“Maybe I should’ve,” Graves answered as he turned and resheathed his knife. “Maybe you’re telling the truth about not having a choice, but it was still your power that made everything possible.”
“Very true, my powers are the cause,” the stranger nodded. “But they can also be the solution. That’s why I’m here today.”
“The thing that’s more important than the end of the world?”
“Precisely,” the man in white nodded. “The reason, in fact, the only reason I appeared before you is so that I could give you a gift.”
“And just… what kind of gift would that be?” The marshal wasn’t sure he wanted to know, but he was sure that he had to.
With a smile, the man reached out, palm to the sky as he raised a single finger and summoned forth upon its tip, a small, black flame. Though it flickered and danced, no bigger than the light of a household candle, there was no mistaking that all-devouring darkness, the one that melted even the evening’s breeze as it consumed the very light around it. It was the flame of pure destruction, the fires of entropy itself.
“Power,” the man in white smiled. “I am The End, and really, what is power except the ability to control of the end? Every authority in the universe derives its right from the strength to bring about an ending, the ability to give form to that frightful absolute. I am power itself, Graves, and that power, I offer to you.”
Gunmetal grey eyes flickered from the inky, black flame to the handsome face, smiling like a father who’d bought a new toy for his son. The son, however, was not convinced.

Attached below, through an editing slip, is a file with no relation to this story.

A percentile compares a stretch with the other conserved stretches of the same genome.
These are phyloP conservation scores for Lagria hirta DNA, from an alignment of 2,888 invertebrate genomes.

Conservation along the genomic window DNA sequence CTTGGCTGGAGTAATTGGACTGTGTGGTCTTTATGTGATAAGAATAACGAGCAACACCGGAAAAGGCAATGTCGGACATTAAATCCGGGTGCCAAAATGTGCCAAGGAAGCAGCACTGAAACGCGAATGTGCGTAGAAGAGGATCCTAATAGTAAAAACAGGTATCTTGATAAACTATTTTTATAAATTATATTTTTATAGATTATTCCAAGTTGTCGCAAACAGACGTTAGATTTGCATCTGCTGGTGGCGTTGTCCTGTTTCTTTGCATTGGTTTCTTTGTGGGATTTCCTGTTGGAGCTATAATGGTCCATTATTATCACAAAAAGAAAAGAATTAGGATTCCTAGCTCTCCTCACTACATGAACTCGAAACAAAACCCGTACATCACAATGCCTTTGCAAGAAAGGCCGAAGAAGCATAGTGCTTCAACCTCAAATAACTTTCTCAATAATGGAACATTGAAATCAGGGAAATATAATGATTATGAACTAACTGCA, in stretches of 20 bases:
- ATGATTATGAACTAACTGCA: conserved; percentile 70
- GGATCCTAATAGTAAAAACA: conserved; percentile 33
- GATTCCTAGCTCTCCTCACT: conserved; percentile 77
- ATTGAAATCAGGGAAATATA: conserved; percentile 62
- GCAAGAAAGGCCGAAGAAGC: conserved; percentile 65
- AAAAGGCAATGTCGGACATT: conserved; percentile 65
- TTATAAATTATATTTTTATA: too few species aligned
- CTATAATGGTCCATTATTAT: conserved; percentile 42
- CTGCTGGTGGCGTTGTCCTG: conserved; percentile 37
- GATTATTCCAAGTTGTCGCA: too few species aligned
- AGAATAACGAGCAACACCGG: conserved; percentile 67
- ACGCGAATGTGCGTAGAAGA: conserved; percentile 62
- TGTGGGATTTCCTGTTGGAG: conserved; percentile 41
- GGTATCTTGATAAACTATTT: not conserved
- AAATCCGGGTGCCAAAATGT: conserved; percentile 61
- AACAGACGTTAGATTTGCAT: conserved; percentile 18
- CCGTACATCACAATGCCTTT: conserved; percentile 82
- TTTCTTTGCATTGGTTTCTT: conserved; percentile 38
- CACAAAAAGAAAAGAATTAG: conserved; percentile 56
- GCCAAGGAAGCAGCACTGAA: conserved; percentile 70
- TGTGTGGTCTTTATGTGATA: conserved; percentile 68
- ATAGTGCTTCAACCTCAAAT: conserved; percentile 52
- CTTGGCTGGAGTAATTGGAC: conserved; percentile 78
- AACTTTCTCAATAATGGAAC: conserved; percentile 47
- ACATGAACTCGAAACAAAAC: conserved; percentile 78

“How can you give me anything?” Graves challenged as eyes narrowed and his hand strayed towards his belt knife once more. I thought you were split from your strength.”
“And that I am,” the man amicably agreed. “I no longer control the entire river as I once did, but that doesn’t mean I can’t offer you a glass. Surely, Discord has demonstrated that even our shadows carry some weight.”
“But why would you?” the marshal continued, still not convinced. “You help those who match your ends, but I’m not one of them. Why would you give me something I’d just use to stop you?”
“Because you can’t stop me,” the man in white simply stated. “You may stop me now, but that only delays the inevitable. Everything has an end, and I’m willing to wait if it means I get to spend some time with you.”
“… Sorry, not interested,” Graves grunted and strode forward as if to leave the man in white behind.
“Aw, why not?” the stranger called out. Though it was probably a faulty comparison, Graves couldn’t help but think he sounded like Fluttershy anytime someone couldn’t make it over for tea. How was that even possible?
“Same reason I don’t take shots of crystal viper venom,” Graves answered with as much blasé as if he’d announced the weather. “Everything you touch rots. I’ve seen it myself, and I’d sooner stick my hand in a tiger’s jaw than take the curse you offer.”
Silence greeted the marshal, and as he turned, he found the stranger looking at him in stunned disbelief, the flickering flame forgotten as bandaged visage openly gaped. For a moment, Graves worried, not for his safety, but because he was almost afraid that he’d really hurt the man’s feelings.
And then the man laughed.
“Oh, Graves,” the man laughed, chuckling deep from his chest as if he’d heard a wonderful joke. “Of course it’s a curse. Why do you think I came to specially offer it to you?”